Thus, not surprisingly, but with a heavy heart, Walden withdrew his support for Aquino last March 11 by irrevocably resigning as the principal Akbayan party list representative in Congress. While the immediate trigger was Aquino’s speech a day before in which he brazenly washed “his hands of responsibility of (the Mamasapano) mission he planned and executed” – there were also a series of earlier events that piled up which made that Jan. 25 tragedy the proverbial last straw for Walden, an erstwhile staunch but critical supporter of Aquino.

These include his vigorous appeals to Aquino not to lose the moral high ground of his administration’s much vaunted “tuwid na daan” drive and “reform agenda” by sacking Director General Alan Purisima, who was still then the PNP chief and not yet suspended, for his several plunder and graft cases. In the same vein, Walden implored Aquino to fire at least four of his Cabinet members who are mired in anomalies or incompetence: Vice President Jejomar Binay, the government’s housing czar and presidential adviser on OFW concerns for even large-scale and decades-long corruption; Budget Secretary Florencio Abad of the PDAF and DAP infamy; Agrarian Secretary Virgilio de los Reyes for his dismal failure to fulfill CARPER; and Proceso Alcala for being a lame duck agriculture secretary.

Walden likewise suggested the shaking up of other executive departments including the DOTC, DOE and DFA as part of the needed revamp and improvement of the bureaucracy. The goal of these and other related efforts is good governance or where the government is able to honestly and effectively serve the people (whom Aquino claims to be his “bosses”) and to institute necessary measures to achieve the elusive genuine inclusive growth – amid the successive GDP “growths” under Aquino but still do not benefit the vast majority of the Filipinos.

But lo and behold! Bello was instead castigated, ostracized and disowned by the President and the government he sincerely wanted to succeed, as well as by his party leadership he thought shared his passion and commitment to truly serve the people and advance progressive agenda.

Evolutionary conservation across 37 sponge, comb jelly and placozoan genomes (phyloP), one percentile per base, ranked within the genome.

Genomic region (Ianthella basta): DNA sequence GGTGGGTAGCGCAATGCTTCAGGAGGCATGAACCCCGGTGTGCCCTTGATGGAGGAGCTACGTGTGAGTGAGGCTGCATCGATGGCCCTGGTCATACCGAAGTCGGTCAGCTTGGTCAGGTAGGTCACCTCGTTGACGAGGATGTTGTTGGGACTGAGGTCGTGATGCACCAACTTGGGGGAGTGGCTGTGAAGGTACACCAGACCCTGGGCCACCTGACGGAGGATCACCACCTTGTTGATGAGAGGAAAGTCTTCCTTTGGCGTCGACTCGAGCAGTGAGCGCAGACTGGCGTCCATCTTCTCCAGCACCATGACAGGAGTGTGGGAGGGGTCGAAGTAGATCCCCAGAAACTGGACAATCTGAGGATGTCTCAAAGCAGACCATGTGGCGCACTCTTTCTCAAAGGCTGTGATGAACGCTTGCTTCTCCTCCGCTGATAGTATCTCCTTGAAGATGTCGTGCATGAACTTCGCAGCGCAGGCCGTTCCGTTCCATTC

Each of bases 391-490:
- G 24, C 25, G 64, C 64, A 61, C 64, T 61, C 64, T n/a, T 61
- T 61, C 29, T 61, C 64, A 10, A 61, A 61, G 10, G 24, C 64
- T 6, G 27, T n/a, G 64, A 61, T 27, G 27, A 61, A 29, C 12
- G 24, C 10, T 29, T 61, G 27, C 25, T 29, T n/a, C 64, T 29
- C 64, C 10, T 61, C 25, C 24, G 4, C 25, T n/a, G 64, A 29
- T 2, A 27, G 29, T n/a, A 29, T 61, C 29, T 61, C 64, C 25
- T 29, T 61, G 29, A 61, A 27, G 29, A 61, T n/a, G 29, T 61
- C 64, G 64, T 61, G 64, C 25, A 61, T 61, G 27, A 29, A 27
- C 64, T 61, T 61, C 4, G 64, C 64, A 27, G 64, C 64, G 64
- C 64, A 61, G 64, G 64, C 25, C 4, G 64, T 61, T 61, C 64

Sentro expresses its unequivocal and unwavering support to Walden Bello’s well-intentioned proposals and constructive criticisms – emphasizing that no amount of rebuking or disowning him will prevent Sentro from expressing its support to him – as long as what he conveys is for the benefit of the vast majority of people, and not a few privileged ones. Walden should have been thanked for all his efforts.

Indeed, prior to the Mamasapano tragedy, Walden honestly and persistently believed – even amid the growing doubts – in Aquino’s credibility and big potentials. Even at present, he considers Aquino as “a decent fellow untainted by corruption,” but this has been “overwhelmed by his pigheadedness, loyalty to and tolerance of corrupt and incompetent subordinates, inability to appreciate the urgent need for massive social reform, and his allowing the United States undue influence on our foreign policy and internal security policy.”

Walden said that it “seems that the President’s idea of an ally is someone who follows Malacañang’s line without question and without hesitation. It seems that an ally raising legitimate questions and criticisms is seen as sleeping with an enemy.” This is despite his unflinching support to the administration’s core legislative agenda, including the now controversial Bangsamoro Basic Law (BBL).

Hence, Walden’s decision to quit his congressional post and privileges – as indignation to Aquino’s intransigent stand against meaningful social change as well as Aquino’s double standards and self-righteousness; and, unfortunately, in deference to the continued and unwavering support to the Aquino administration of his party’s leadership – is a paragon of statesmanship, consistently principled politics, integrity, courage and dignity to engage his adversaries head on.

Sentro and its member organizations are firmly behind you, Kasamang Walden. Mabuhay ka! Mabuhay ang prinsipyadong pulitika!